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Title: Image reconstruction of low conductivity material distribution using magnetic induction tomography
Author: Dekdouk, Bachir
ISNI:       0000 0004 2708 825X
Awarding Body: University of Manchester
Current Institution: University of Manchester
Date of Award: 2011
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Magnetic induction tomography (MIT) is a non-invasive, soft field imaging modality that has the potential to map the electrical conductivity (σ) distribution inside an object under investigation. In MIT, a number of exciter and receiver coils are distributed around the periphery of the object. A primary magnetic field is emitted by each exciter, and interacts with the object. This induces eddy currents in the object, which in turn create a secondary field. This latter is coupled to the receiver coils and voltages are induced. An image reconstruction algorithm is then used to infer the conductivity map of the object. In this thesis, the application of MIT for volumetric imaging of objects with low conductivity materials (< 5 Sm-1) and dimensions < 1 m is investigated. In particular, two low conductivity applications are approached: imaging cerebral stroke and imaging the saline water in multiphase flows. In low conductivity applications, the measured signals are small and the spatial sensitivity is critically compromised making the associated inverse problem severely non-linear and ill-posed.The main contribution from this study is to investigate three non-linear optimisation techniques for solving the MIT inverse problem. The first two methods, namely regularised Levenberg Marquardt method and trust region Powell's Dog Leg method, employ damping and trust region strategies respectively. The third method is a modification of the Gauss Newton method and utilises a damping regularisation technique. An optimisation in the convergence and stability of the inverse solution was observed with these methods compared to standard Gauss Newton method. For such non linear treatment, re-evaluation of the forward problem is also required. The forward problem is solved numerically using the impedance method and a weakly coupled field approximation is employed to reduce the computation time and memory requirements. For treating the ill-posedness, different regularisation methods are investigated. Results show that the subspace regularisation technique is suitable for absolute imaging of the stroke in a real head model with synthetic data. Tikhonov based smoothing and edge preserving regularisation methods also produced successful results from simulations of oil/water. However, in a practical setup, still large geometrical and positioning noise causes a major problem and only difference imaging was viable to achieve a reasonable reconstruction.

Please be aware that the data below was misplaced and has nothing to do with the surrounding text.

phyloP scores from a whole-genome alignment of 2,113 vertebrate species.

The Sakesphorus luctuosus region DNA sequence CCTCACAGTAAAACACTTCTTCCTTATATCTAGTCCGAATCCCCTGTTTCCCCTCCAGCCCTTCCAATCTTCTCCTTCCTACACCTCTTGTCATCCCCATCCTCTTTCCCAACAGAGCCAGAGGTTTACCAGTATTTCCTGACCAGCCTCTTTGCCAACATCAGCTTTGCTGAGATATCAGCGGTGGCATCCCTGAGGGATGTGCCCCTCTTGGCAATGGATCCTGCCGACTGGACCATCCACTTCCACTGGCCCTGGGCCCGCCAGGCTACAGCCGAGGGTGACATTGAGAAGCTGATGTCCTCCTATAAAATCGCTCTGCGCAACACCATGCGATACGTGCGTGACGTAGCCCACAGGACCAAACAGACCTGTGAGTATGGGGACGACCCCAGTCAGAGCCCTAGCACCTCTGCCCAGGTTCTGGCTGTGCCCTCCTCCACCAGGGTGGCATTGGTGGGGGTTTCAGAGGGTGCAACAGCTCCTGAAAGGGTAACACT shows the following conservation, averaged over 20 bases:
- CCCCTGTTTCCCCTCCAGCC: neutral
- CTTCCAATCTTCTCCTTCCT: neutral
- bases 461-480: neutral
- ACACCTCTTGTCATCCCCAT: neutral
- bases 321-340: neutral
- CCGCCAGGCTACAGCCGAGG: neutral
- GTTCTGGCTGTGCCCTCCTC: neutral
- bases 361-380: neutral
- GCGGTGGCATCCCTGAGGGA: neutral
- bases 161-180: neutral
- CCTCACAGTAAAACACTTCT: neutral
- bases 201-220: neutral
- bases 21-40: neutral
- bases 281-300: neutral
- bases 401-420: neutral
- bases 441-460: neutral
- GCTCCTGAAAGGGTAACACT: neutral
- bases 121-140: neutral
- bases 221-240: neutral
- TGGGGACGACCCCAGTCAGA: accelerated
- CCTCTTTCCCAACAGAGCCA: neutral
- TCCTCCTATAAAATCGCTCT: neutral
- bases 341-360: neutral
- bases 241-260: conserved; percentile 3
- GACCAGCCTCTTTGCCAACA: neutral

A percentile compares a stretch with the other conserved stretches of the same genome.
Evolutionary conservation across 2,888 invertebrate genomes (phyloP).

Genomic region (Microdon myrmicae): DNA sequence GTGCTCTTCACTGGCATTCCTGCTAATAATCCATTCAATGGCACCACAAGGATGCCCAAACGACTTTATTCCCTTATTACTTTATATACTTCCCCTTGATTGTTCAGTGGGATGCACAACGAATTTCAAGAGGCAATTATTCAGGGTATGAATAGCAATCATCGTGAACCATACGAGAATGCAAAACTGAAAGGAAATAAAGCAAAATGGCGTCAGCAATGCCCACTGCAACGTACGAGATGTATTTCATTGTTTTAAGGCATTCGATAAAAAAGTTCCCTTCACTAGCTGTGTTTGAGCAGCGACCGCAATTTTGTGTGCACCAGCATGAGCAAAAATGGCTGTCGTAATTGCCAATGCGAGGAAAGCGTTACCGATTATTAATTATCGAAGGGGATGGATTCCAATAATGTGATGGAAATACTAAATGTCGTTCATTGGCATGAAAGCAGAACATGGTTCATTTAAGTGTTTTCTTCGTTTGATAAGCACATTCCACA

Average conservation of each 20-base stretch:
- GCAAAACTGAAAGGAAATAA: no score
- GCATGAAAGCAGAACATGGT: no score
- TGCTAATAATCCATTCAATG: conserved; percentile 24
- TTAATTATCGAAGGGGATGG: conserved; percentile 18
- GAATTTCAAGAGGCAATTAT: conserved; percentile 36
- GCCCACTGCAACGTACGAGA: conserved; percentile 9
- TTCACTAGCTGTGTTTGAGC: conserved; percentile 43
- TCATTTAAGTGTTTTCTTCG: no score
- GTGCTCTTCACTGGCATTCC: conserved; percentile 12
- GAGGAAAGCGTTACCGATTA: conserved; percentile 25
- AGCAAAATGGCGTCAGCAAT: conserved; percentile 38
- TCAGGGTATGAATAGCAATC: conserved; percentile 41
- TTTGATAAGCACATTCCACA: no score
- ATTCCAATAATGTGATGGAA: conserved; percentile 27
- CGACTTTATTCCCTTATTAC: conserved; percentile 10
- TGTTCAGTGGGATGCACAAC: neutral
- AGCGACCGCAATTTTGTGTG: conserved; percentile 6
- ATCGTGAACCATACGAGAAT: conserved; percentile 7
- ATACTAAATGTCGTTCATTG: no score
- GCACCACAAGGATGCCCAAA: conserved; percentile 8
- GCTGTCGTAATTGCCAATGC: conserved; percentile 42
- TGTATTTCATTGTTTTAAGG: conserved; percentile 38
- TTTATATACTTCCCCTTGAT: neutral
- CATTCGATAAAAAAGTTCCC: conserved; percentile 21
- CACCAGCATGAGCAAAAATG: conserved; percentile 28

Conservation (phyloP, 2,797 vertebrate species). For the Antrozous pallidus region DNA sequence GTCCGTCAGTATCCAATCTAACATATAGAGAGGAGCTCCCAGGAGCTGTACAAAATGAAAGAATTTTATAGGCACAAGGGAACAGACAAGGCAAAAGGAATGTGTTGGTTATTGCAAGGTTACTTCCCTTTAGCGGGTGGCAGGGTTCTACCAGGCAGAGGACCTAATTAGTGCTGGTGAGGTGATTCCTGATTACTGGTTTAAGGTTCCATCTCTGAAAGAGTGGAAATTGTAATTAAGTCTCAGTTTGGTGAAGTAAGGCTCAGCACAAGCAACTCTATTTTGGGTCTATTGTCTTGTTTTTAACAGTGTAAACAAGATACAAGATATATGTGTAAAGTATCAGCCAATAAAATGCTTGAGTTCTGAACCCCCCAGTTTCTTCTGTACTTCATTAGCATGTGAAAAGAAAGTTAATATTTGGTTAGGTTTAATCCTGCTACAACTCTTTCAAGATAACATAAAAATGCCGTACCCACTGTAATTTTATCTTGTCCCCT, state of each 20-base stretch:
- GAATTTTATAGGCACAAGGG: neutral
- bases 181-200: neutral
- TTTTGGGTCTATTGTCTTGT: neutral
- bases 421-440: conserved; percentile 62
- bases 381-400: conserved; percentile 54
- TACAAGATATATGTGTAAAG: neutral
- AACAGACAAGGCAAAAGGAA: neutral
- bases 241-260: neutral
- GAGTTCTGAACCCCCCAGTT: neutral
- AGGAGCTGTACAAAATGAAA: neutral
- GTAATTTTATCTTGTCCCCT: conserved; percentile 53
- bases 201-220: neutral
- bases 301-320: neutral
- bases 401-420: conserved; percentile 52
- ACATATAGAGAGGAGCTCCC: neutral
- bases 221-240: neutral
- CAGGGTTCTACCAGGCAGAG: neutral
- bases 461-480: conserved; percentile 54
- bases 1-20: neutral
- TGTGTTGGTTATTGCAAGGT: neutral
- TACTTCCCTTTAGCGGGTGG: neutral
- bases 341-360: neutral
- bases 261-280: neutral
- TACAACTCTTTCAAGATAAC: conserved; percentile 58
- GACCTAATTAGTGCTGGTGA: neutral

Supervisor: Peyton, Anthony Sponsor: Not available
Qualification Name: Thesis (Ph.D.) Qualification Level: Doctoral
EThOS ID:  DOI: Not available
Keywords: Magnetic induction tomography ; eddy current problem ; nonlinear and ill-posed inverse problems ; finite difference method ; stroke imaging ; multiphase flows imaging